Lafourche Parish School Kids help build Floating Islands Restoration Project near Grand Isle

Posted on April 23, 2015

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Close to 100 Lafourche Parish school students and dozens of volunteers helped build the Floating Islands Restoration Project off of Highway 1 near Grand Isle on Friday.

The project is being spearheaded by the Coastal Conservation Association’s Building Conservation Trust and partners Shell Oil Company, Entergy, Lafourche Parish and Martin Ecosystems.

Kids ranging from 10 to 15 years of age were on hand from Holy Rosary School in Larose and Golden Meadow Middle School. The kids planted roughly 6,000 square feet of new wetland island habitat and placed them in the water just north of LA 1.  They planted three types of native plants, including mangrove, seashore paspalum and smooth cord grass, into 8-foot by 25-foot BioHaven Floating Islands. The islands were assembled on-shore and were then moved to the water for installation.

The kids were joined by more than 50 volunteers from Shell, Entergy, CCA Louisiana and teachers from their own schools. The project was held in conjunction with 2015 Earth Day.

“It is really cool to be down here making a difference,” said Abbi Collins, a 5th grader at Holy Rosary School.  “Louisiana is known for our great fishing and seafood, and hopefully, by building this new marsh, we will help that continue into the future.  I’ve learned a lot today”

This is the third project of this type spearheaded by CCA and Shell.  The first project was Phase I of the Isle deJean Charles Project in Point Aux Chene, completed in 2011.  Phase II of the Isle deJean Charles project followed in 2013.  In all, nearly 12,000 square feet of new marsh was created in Point Aux Chene to helping fortify marshland that had been devastated by years of erosion and storms.  These were the first projects to use this new technology, developed by Martin EcoSystems, in an open-water marine environment application.

“We would like to thank CCA, Shell, Entergy and all these great kids for making this happen today,” said Charlotte Randolph, Lafourche Parish President. “Protecting this coast from erosion and storms is critical for future generations of Louisianians. Projects like this one show how we can get things done when we put our minds to it.”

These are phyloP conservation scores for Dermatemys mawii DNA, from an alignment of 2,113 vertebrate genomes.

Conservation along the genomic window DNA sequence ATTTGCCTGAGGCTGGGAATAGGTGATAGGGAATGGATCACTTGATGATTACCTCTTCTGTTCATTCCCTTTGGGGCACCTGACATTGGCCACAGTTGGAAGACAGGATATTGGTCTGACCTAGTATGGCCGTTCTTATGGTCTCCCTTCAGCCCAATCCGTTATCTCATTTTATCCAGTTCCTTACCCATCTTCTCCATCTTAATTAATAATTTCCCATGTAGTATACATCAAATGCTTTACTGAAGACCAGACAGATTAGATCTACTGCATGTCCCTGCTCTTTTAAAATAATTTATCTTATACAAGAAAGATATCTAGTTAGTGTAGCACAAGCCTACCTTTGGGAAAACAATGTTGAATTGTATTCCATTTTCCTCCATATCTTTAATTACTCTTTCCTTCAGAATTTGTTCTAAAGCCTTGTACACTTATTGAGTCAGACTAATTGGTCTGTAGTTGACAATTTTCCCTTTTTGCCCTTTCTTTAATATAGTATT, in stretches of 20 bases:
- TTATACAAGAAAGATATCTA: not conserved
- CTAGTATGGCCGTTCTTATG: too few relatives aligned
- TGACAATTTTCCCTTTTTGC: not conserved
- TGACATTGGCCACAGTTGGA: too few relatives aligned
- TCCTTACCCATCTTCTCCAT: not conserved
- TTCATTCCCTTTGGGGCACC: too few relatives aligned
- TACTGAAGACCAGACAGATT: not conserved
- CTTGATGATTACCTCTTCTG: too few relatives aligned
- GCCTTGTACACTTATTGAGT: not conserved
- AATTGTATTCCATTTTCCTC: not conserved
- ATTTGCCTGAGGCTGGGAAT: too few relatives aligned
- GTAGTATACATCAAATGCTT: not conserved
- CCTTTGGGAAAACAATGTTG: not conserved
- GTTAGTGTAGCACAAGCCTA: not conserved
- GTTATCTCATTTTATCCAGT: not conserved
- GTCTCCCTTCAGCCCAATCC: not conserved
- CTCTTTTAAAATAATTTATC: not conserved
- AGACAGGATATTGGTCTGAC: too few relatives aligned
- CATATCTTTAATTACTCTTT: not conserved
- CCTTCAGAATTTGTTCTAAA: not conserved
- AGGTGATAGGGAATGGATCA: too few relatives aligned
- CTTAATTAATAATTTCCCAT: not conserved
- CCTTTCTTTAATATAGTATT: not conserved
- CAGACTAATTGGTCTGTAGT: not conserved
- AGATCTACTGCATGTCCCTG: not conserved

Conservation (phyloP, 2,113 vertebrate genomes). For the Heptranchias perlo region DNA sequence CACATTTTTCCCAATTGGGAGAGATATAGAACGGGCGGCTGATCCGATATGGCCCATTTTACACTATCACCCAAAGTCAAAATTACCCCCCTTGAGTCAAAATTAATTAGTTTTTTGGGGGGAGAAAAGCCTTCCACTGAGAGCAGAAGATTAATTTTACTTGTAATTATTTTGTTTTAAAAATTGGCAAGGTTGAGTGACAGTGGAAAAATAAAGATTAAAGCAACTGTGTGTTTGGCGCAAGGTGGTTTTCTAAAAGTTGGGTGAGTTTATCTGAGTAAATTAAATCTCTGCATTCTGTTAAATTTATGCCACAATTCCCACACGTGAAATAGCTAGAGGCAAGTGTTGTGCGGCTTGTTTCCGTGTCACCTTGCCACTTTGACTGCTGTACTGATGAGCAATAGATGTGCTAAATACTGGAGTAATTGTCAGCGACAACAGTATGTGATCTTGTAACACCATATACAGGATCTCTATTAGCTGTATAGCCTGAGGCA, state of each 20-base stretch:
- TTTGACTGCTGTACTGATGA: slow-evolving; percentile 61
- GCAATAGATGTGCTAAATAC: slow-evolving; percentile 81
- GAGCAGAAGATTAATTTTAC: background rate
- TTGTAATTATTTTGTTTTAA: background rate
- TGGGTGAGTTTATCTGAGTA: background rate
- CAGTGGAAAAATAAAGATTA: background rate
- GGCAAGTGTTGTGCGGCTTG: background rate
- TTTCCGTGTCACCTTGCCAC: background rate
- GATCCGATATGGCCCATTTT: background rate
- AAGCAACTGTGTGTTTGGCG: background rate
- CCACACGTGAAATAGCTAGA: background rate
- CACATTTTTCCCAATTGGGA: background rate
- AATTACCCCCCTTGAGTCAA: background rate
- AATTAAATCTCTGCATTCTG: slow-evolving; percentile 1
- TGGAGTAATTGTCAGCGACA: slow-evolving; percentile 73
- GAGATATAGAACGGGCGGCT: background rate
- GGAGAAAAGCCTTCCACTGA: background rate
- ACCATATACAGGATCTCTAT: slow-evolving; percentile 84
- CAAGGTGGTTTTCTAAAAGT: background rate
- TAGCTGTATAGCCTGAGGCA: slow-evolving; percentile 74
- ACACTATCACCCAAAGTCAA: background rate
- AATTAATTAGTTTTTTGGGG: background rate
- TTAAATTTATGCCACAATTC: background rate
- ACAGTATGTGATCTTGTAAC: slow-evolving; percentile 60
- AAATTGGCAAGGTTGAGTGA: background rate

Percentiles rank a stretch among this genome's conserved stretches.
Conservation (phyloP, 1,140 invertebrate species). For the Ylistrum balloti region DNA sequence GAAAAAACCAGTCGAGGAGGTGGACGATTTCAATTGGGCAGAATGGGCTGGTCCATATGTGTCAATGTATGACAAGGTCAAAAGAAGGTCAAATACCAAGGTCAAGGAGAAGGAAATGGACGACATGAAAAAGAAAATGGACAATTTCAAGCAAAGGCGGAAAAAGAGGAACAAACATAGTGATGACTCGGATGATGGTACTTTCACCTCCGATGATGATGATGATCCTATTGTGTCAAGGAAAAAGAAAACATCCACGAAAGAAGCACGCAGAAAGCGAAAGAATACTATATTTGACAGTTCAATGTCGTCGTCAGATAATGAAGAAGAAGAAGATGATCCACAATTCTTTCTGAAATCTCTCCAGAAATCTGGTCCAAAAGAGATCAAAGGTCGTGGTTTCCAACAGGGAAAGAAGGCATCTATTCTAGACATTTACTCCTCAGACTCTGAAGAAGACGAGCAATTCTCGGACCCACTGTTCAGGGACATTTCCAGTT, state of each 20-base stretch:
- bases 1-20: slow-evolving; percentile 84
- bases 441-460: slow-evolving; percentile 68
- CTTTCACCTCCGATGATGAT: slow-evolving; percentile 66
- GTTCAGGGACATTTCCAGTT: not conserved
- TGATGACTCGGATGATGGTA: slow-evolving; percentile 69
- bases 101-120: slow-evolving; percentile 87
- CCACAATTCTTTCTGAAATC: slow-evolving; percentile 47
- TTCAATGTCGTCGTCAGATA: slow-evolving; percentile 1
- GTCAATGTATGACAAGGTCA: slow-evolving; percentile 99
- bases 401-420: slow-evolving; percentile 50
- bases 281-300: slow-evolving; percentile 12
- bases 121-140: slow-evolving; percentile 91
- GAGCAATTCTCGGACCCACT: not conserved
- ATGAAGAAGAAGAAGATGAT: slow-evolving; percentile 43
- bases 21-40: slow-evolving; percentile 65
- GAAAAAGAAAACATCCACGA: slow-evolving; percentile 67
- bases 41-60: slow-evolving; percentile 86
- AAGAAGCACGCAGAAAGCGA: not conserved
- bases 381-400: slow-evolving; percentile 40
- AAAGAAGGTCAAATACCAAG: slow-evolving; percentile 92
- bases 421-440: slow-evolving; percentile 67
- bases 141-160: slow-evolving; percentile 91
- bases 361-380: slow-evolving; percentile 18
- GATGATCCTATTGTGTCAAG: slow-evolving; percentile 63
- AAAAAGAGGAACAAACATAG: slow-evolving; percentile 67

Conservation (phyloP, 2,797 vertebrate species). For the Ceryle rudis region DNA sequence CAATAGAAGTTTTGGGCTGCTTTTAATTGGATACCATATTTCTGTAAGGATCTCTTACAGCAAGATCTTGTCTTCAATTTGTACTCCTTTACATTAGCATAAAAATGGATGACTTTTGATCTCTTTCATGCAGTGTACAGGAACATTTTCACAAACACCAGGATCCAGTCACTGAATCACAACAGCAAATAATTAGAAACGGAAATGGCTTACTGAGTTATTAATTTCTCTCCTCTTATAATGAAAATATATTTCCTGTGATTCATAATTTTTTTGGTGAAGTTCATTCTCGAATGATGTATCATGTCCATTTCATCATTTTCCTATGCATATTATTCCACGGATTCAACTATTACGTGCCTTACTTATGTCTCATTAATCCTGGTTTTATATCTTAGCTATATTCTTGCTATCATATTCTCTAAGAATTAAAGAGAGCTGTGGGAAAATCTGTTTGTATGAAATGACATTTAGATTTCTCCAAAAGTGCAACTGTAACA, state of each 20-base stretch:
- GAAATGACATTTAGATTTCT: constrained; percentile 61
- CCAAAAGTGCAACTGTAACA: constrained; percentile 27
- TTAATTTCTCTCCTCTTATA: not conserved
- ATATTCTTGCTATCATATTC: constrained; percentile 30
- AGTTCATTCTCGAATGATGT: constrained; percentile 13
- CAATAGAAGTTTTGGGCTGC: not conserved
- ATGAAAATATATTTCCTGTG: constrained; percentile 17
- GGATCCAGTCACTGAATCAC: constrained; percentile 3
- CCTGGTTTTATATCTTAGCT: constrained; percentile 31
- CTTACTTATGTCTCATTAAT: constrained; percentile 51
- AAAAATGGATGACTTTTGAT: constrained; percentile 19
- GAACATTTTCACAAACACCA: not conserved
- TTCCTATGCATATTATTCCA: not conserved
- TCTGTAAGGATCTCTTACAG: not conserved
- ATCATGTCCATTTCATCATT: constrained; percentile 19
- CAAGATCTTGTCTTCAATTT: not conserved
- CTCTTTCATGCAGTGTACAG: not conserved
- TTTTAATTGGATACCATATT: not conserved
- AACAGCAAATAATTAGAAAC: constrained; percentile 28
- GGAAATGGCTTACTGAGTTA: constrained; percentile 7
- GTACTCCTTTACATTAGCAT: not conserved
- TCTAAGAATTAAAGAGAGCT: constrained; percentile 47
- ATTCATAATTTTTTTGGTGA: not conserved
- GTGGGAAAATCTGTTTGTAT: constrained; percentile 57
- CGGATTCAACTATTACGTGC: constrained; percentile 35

Martin Ecosystems’ floating islands technology allows the plants to take root in the water bottom while providing protection from the natural elements and enhancing fish habitat.

“CCA is so proud to be a part of the solution to our State’s coastal erosion problem,” said George Huye, CCA Louisiana State President. “Along with Shell, Entergy, Martin Ecosystems and all these young volunteers, we have created new marsh in a way that can be mimicked across the coast. At the same time, we built great habitat for fish and other wildlife”

Funding for the project is provided by CCA’s Building Conservation Trust, Shell Oil Company, Entergy, Lafourche Parish, Martin Ecosystems and private donations by CCA members. Restore or Retreat, The LA 1 Coalition and Port Fourchon provided lunch for the volunteers.

“Shell considers Louisiana home and takes pride in our work to enhance our natural resources,” said Jim Rozycki, VP of Shell Deepwater. “Public / private partnerships are very special to Shell, especially in this case where our employees have the opportunity to work with students who will help lead future restoration and energy efforts.”

Deanna Lafont, Customer Service Representative from Entergy, agreed. “Protecting this coast is vital to our way of life, our customers, and our infrastructure across Louisiana. Entergy is proud to partner with CCA on this project, and hopes this serves as an example of how industry, government and conservation organizations can work together to create positive change.”

Area parish volunteers as well as volunteers from Shell and CCA Louisiana are scheduled to complete the project build on Saturday.